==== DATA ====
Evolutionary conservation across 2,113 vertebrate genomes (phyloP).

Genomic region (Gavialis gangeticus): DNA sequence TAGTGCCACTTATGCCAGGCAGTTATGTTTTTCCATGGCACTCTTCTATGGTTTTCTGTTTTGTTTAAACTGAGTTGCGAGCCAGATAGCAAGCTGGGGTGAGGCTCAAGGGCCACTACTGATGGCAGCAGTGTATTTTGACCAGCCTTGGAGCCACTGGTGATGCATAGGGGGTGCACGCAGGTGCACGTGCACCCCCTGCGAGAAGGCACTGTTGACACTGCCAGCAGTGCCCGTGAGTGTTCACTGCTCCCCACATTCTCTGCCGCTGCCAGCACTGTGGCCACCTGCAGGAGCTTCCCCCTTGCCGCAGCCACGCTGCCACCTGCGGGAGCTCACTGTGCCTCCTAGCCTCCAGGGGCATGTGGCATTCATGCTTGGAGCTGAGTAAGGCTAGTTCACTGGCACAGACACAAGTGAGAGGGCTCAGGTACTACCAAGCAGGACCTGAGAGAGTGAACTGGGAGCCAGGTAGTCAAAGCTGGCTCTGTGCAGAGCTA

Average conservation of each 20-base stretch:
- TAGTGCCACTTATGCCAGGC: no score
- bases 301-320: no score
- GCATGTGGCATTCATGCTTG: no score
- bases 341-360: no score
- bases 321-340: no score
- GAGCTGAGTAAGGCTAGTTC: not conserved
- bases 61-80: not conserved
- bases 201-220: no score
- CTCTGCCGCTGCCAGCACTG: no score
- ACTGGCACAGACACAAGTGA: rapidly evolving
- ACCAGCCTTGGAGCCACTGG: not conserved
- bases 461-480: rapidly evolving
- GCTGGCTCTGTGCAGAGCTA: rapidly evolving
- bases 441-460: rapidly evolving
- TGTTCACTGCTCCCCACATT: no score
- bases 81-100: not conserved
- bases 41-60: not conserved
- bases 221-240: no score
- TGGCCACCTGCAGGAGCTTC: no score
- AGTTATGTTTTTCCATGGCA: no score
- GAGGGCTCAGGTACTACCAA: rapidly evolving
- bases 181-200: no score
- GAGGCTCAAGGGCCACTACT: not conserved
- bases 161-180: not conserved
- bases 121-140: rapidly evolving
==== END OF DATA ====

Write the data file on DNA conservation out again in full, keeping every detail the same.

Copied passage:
Evolutionary conservation across 2,113 vertebrate genomes (phyloP).

Genomic region (Gavialis gangeticus): DNA sequence TAGTGCCACTTATGCCAGGCAGTTATGTTTTTCCATGGCACTCTTCTATGGTTTTCTGTTTTGTTTAAACTGAGTTGCGAGCCAGATAGCAAGCTGGGGTGAGGCTCAAGGGCCACTACTGATGGCAGCAGTGTATTTTGACCAGCCTTGGAGCCACTGGTGATGCATAGGGGGTGCACGCAGGTGCACGTGCACCCCCTGCGAGAAGGCACTGTTGACACTGCCAGCAGTGCCCGTGAGTGTTCACTGCTCCCCACATTCTCTGCCGCTGCCAGCACTGTGGCCACCTGCAGGAGCTTCCCCCTTGCCGCAGCCACGCTGCCACCTGCGGGAGCTCACTGTGCCTCCTAGCCTCCAGGGGCATGTGGCATTCATGCTTGGAGCTGAGTAAGGCTAGTTCACTGGCACAGACACAAGTGAGAGGGCTCAGGTACTACCAAGCAGGACCTGAGAGAGTGAACTGGGAGCCAGGTAGTCAAAGCTGGCTCTGTGCAGAGCTA

Average conservation of each 20-base stretch:
- TAGTGCCACTTATGCCAGGC: no score
- bases 301-320: no score
- GCATGTGGCATTCATGCTTG: no score
- bases 341-360: no score
- bases 321-340: no score
- GAGCTGAGTAAGGCTAGTTC: not conserved
- bases 61-80: not conserved
- bases 201-220: no score
- CTCTGCCGCTGCCAGCACTG: no score
- ACTGGCACAGACACAAGTGA: rapidly evolving
- ACCAGCCTTGGAGCCACTGG: not conserved
- bases 461-480: rapidly evolving
- GCTGGCTCTGTGCAGAGCTA: rapidly evolving
- bases 441-460: rapidly evolving
- TGTTCACTGCTCCCCACATT: no score
- bases 81-100: not conserved
- bases 41-60: not conserved
- bases 221-240: no score
- TGGCCACCTGCAGGAGCTTC: no score
- AGTTATGTTTTTCCATGGCA: no score
- GAGGGCTCAGGTACTACCAA: rapidly evolving
- bases 181-200: no score
- GAGGCTCAAGGGCCACTACT: not conserved
- bases 161-180: not conserved
- bases 121-140: rapidly evolving